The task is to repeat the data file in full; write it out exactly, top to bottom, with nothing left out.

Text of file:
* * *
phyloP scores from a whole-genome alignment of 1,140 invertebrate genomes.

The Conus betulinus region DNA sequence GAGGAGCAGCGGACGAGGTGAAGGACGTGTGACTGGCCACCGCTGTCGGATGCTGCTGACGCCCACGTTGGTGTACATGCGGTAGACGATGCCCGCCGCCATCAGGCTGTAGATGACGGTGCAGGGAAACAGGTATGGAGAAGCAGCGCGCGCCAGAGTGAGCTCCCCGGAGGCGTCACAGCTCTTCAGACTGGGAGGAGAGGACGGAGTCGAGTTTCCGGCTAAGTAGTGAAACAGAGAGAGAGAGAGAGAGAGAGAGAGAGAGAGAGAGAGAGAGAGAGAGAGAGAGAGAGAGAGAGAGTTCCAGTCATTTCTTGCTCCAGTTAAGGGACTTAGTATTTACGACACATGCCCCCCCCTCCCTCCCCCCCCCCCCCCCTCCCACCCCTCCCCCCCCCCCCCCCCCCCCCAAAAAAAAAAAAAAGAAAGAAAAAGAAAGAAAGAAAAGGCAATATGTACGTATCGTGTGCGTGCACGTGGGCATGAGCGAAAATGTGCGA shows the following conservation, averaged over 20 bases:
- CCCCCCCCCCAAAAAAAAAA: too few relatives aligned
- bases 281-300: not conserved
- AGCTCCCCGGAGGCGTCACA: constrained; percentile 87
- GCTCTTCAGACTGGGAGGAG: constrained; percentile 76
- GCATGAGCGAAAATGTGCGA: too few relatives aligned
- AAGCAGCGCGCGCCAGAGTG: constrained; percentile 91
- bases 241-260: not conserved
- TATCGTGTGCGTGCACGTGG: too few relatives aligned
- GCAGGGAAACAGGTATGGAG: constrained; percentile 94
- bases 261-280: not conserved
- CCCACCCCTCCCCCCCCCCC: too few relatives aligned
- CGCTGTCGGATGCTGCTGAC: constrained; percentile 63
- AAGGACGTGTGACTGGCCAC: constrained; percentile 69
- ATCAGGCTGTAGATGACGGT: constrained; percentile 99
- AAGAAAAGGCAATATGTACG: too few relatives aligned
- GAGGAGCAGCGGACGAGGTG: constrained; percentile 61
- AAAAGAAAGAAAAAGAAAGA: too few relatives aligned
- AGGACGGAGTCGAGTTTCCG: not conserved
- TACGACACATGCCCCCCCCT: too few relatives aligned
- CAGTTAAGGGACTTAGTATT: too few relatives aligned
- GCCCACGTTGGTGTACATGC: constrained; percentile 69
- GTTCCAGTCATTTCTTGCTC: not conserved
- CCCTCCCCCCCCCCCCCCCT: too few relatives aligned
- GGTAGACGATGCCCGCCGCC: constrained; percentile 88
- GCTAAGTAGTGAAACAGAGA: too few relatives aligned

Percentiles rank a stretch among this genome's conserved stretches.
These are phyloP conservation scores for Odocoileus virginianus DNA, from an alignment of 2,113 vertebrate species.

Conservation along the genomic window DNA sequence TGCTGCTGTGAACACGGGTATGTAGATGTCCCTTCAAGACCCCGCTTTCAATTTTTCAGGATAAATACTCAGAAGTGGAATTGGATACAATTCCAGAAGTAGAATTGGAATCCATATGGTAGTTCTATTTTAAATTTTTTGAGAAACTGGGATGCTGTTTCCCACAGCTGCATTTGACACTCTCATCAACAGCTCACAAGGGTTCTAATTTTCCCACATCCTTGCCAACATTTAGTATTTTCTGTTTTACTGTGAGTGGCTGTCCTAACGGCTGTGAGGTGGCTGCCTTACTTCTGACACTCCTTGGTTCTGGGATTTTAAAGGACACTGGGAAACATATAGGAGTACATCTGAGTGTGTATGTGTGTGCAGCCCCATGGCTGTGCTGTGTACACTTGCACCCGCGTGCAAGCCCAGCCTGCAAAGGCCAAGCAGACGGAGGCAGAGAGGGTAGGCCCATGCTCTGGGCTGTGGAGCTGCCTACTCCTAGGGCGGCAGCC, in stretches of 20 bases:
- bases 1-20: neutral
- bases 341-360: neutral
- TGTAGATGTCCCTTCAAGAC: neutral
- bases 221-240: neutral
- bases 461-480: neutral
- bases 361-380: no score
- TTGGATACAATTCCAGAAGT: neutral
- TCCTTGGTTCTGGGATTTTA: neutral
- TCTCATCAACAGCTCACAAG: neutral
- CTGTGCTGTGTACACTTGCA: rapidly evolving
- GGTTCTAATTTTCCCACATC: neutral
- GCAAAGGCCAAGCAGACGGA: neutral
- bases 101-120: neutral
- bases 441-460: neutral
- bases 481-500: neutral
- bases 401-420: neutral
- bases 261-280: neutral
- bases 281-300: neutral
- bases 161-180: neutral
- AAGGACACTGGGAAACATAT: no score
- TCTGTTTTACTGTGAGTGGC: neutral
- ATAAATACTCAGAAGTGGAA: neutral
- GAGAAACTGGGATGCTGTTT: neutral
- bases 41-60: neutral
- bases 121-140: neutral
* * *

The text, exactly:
phyloP scores from a whole-genome alignment of 1,140 invertebrate genomes.

The Conus betulinus region DNA sequence GAGGAGCAGCGGACGAGGTGAAGGACGTGTGACTGGCCACCGCTGTCGGATGCTGCTGACGCCCACGTTGGTGTACATGCGGTAGACGATGCCCGCCGCCATCAGGCTGTAGATGACGGTGCAGGGAAACAGGTATGGAGAAGCAGCGCGCGCCAGAGTGAGCTCCCCGGAGGCGTCACAGCTCTTCAGACTGGGAGGAGAGGACGGAGTCGAGTTTCCGGCTAAGTAGTGAAACAGAGAGAGAGAGAGAGAGAGAGAGAGAGAGAGAGAGAGAGAGAGAGAGAGAGAGAGAGAGAGAGAGTTCCAGTCATTTCTTGCTCCAGTTAAGGGACTTAGTATTTACGACACATGCCCCCCCCTCCCTCCCCCCCCCCCCCCCTCCCACCCCTCCCCCCCCCCCCCCCCCCCCCAAAAAAAAAAAAAAGAAAGAAAAAGAAAGAAAGAAAAGGCAATATGTACGTATCGTGTGCGTGCACGTGGGCATGAGCGAAAATGTGCGA shows the following conservation, averaged over 20 bases:
- CCCCCCCCCCAAAAAAAAAA: too few relatives aligned
- bases 281-300: not conserved
- AGCTCCCCGGAGGCGTCACA: constrained; percentile 87
- GCTCTTCAGACTGGGAGGAG: constrained; percentile 76
- GCATGAGCGAAAATGTGCGA: too few relatives aligned
- AAGCAGCGCGCGCCAGAGTG: constrained; percentile 91
- bases 241-260: not conserved
- TATCGTGTGCGTGCACGTGG: too few relatives aligned
- GCAGGGAAACAGGTATGGAG: constrained; percentile 94
- bases 261-280: not conserved
- CCCACCCCTCCCCCCCCCCC: too few relatives aligned
- CGCTGTCGGATGCTGCTGAC: constrained; percentile 63
- AAGGACGTGTGACTGGCCAC: constrained; percentile 69
- ATCAGGCTGTAGATGACGGT: constrained; percentile 99
- AAGAAAAGGCAATATGTACG: too few relatives aligned
- GAGGAGCAGCGGACGAGGTG: constrained; percentile 61
- AAAAGAAAGAAAAAGAAAGA: too few relatives aligned
- AGGACGGAGTCGAGTTTCCG: not conserved
- TACGACACATGCCCCCCCCT: too few relatives aligned
- CAGTTAAGGGACTTAGTATT: too few relatives aligned
- GCCCACGTTGGTGTACATGC: constrained; percentile 69
- GTTCCAGTCATTTCTTGCTC: not conserved
- CCCTCCCCCCCCCCCCCCCT: too few relatives aligned
- GGTAGACGATGCCCGCCGCC: constrained; percentile 88
- GCTAAGTAGTGAAACAGAGA: too few relatives aligned

Percentiles rank a stretch among this genome's conserved stretches.
These are phyloP conservation scores for Odocoileus virginianus DNA, from an alignment of 2,113 vertebrate species.

Conservation along the genomic window DNA sequence TGCTGCTGTGAACACGGGTATGTAGATGTCCCTTCAAGACCCCGCTTTCAATTTTTCAGGATAAATACTCAGAAGTGGAATTGGATACAATTCCAGAAGTAGAATTGGAATCCATATGGTAGTTCTATTTTAAATTTTTTGAGAAACTGGGATGCTGTTTCCCACAGCTGCATTTGACACTCTCATCAACAGCTCACAAGGGTTCTAATTTTCCCACATCCTTGCCAACATTTAGTATTTTCTGTTTTACTGTGAGTGGCTGTCCTAACGGCTGTGAGGTGGCTGCCTTACTTCTGACACTCCTTGGTTCTGGGATTTTAAAGGACACTGGGAAACATATAGGAGTACATCTGAGTGTGTATGTGTGTGCAGCCCCATGGCTGTGCTGTGTACACTTGCACCCGCGTGCAAGCCCAGCCTGCAAAGGCCAAGCAGACGGAGGCAGAGAGGGTAGGCCCATGCTCTGGGCTGTGGAGCTGCCTACTCCTAGGGCGGCAGCC, in stretches of 20 bases:
- bases 1-20: neutral
- bases 341-360: neutral
- TGTAGATGTCCCTTCAAGAC: neutral
- bases 221-240: neutral
- bases 461-480: neutral
- bases 361-380: no score
- TTGGATACAATTCCAGAAGT: neutral
- TCCTTGGTTCTGGGATTTTA: neutral
- TCTCATCAACAGCTCACAAG: neutral
- CTGTGCTGTGTACACTTGCA: rapidly evolving
- GGTTCTAATTTTCCCACATC: neutral
- GCAAAGGCCAAGCAGACGGA: neutral
- bases 101-120: neutral
- bases 441-460: neutral
- bases 481-500: neutral
- bases 401-420: neutral
- bases 261-280: neutral
- bases 281-300: neutral
- bases 161-180: neutral
- AAGGACACTGGGAAACATAT: no score
- TCTGTTTTACTGTGAGTGGC: neutral
- ATAAATACTCAGAAGTGGAA: neutral
- GAGAAACTGGGATGCTGTTT: neutral
- bases 41-60: neutral
- bases 121-140: neutral